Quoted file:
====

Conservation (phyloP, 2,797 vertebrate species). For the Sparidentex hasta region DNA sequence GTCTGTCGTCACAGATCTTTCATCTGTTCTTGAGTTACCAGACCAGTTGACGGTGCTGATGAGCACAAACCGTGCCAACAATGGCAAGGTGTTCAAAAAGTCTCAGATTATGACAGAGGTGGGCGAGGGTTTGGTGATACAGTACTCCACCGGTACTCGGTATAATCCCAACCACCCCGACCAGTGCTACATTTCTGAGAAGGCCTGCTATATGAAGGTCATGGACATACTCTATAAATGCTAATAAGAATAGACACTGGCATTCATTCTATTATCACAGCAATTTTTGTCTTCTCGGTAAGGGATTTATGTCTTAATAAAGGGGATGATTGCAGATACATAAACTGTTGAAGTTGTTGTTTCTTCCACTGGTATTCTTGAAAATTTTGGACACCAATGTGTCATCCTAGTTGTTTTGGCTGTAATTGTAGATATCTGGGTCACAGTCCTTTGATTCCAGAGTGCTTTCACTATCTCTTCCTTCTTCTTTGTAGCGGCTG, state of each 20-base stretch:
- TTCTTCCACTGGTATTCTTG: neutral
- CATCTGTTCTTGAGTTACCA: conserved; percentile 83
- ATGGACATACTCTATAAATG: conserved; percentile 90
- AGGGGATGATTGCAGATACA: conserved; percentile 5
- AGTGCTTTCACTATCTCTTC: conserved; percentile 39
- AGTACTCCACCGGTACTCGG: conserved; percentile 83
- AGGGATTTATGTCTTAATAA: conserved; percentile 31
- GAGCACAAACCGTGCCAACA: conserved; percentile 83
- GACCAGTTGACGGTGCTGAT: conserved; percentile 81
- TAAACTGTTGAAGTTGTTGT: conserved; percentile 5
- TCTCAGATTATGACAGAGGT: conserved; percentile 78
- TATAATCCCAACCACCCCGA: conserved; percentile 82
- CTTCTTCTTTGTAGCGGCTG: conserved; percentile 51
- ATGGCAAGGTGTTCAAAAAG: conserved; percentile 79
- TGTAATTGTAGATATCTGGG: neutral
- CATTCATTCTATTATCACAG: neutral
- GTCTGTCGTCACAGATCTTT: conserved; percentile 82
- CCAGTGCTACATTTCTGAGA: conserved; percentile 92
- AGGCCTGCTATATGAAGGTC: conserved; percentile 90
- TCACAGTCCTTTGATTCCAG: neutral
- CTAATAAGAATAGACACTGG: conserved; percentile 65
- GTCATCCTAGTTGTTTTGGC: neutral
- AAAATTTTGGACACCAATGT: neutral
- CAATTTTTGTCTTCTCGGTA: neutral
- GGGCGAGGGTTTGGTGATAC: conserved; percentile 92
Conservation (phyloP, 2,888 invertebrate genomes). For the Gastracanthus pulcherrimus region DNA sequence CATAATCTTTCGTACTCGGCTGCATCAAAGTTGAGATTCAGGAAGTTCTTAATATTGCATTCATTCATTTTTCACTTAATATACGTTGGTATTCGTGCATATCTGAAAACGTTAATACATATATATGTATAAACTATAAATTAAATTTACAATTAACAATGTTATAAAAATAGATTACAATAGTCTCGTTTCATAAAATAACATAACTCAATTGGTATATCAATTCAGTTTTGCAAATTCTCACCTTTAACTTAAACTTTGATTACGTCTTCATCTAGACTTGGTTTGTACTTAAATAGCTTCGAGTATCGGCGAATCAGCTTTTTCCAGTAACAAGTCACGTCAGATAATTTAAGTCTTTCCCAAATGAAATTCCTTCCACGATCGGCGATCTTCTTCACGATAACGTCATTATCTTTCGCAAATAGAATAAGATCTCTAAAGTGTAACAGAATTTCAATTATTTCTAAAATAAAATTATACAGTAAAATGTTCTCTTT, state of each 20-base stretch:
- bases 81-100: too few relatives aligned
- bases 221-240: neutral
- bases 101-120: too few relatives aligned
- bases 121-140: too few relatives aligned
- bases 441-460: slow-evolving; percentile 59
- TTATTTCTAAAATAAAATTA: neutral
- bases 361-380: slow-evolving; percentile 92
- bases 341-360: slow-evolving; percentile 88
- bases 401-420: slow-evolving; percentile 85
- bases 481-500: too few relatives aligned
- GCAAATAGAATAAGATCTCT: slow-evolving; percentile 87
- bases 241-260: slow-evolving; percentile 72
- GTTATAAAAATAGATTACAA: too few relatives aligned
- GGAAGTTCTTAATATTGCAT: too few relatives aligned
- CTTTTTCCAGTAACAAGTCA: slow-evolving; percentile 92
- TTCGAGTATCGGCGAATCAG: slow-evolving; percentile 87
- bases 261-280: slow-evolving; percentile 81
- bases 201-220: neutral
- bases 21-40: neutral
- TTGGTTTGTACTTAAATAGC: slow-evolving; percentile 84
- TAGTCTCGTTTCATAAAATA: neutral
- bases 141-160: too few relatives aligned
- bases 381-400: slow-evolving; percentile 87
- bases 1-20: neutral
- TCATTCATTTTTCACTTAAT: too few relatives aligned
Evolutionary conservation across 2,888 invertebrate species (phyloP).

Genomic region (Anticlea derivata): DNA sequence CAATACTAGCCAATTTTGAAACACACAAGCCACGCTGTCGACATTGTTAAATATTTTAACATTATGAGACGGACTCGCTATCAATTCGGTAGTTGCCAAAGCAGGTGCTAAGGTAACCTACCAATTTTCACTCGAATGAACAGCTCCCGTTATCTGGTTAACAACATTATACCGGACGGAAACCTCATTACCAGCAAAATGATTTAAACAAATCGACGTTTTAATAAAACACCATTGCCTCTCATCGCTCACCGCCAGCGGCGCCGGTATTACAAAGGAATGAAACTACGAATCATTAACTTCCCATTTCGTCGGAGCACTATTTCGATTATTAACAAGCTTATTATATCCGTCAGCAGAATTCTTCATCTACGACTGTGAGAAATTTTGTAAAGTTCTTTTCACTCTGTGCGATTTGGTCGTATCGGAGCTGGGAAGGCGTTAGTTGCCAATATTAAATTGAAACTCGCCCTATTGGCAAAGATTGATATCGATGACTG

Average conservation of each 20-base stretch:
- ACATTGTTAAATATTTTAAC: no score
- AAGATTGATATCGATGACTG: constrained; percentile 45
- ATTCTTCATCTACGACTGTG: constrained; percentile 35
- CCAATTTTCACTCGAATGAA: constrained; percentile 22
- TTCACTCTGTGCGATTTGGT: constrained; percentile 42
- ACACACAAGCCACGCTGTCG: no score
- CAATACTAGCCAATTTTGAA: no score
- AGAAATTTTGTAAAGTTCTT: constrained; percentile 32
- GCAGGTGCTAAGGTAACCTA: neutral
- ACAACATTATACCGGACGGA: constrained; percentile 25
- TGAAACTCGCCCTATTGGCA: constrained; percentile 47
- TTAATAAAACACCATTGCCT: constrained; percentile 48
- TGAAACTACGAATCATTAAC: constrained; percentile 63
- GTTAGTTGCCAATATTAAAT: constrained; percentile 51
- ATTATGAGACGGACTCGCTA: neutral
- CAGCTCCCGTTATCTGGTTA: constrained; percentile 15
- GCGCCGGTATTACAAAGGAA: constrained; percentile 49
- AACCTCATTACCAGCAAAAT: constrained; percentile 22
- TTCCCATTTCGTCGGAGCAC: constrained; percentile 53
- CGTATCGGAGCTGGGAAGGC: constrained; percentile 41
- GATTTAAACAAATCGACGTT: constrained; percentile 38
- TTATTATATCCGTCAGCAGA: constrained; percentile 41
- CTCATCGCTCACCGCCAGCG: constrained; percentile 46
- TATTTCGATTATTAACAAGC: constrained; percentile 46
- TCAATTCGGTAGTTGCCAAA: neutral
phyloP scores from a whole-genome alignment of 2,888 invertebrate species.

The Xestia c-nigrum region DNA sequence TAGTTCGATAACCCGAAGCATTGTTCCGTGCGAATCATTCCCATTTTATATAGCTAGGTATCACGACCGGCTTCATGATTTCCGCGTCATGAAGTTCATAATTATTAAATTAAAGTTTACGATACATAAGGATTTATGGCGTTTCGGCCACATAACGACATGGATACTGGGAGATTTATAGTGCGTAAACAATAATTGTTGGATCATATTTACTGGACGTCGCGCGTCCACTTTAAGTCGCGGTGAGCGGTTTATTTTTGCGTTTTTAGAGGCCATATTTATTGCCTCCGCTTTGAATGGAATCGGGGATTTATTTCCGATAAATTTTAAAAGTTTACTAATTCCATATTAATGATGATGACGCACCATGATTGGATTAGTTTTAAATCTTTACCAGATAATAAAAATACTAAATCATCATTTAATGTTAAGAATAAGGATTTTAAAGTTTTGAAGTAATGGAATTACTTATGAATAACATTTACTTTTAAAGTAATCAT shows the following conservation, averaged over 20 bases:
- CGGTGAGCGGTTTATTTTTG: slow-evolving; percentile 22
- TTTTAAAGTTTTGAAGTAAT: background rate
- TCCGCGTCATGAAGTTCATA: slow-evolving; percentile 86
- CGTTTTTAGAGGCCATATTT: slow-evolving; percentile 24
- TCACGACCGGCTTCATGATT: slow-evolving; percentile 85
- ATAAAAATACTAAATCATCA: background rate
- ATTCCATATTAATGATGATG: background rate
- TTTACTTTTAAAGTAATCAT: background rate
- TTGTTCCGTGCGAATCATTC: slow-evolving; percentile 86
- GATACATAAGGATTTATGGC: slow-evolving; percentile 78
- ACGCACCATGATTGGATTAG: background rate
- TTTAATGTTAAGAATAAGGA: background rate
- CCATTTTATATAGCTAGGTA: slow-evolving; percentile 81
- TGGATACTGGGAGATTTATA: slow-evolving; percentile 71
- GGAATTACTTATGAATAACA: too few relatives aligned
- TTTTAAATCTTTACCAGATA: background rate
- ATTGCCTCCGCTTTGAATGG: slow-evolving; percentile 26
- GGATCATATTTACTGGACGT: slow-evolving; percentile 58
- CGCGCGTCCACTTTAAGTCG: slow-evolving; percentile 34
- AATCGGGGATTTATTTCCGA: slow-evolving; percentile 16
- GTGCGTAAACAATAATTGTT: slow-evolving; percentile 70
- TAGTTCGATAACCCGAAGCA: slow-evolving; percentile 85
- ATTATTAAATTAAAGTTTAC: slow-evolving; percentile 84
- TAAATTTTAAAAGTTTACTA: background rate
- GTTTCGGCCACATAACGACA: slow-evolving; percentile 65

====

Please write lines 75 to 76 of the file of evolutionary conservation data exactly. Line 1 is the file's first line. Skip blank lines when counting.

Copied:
- CGTATCGGAGCTGGGAAGGC: constrained; percentile 41
- GATTTAAACAAATCGACGTT: constrained; percentile 38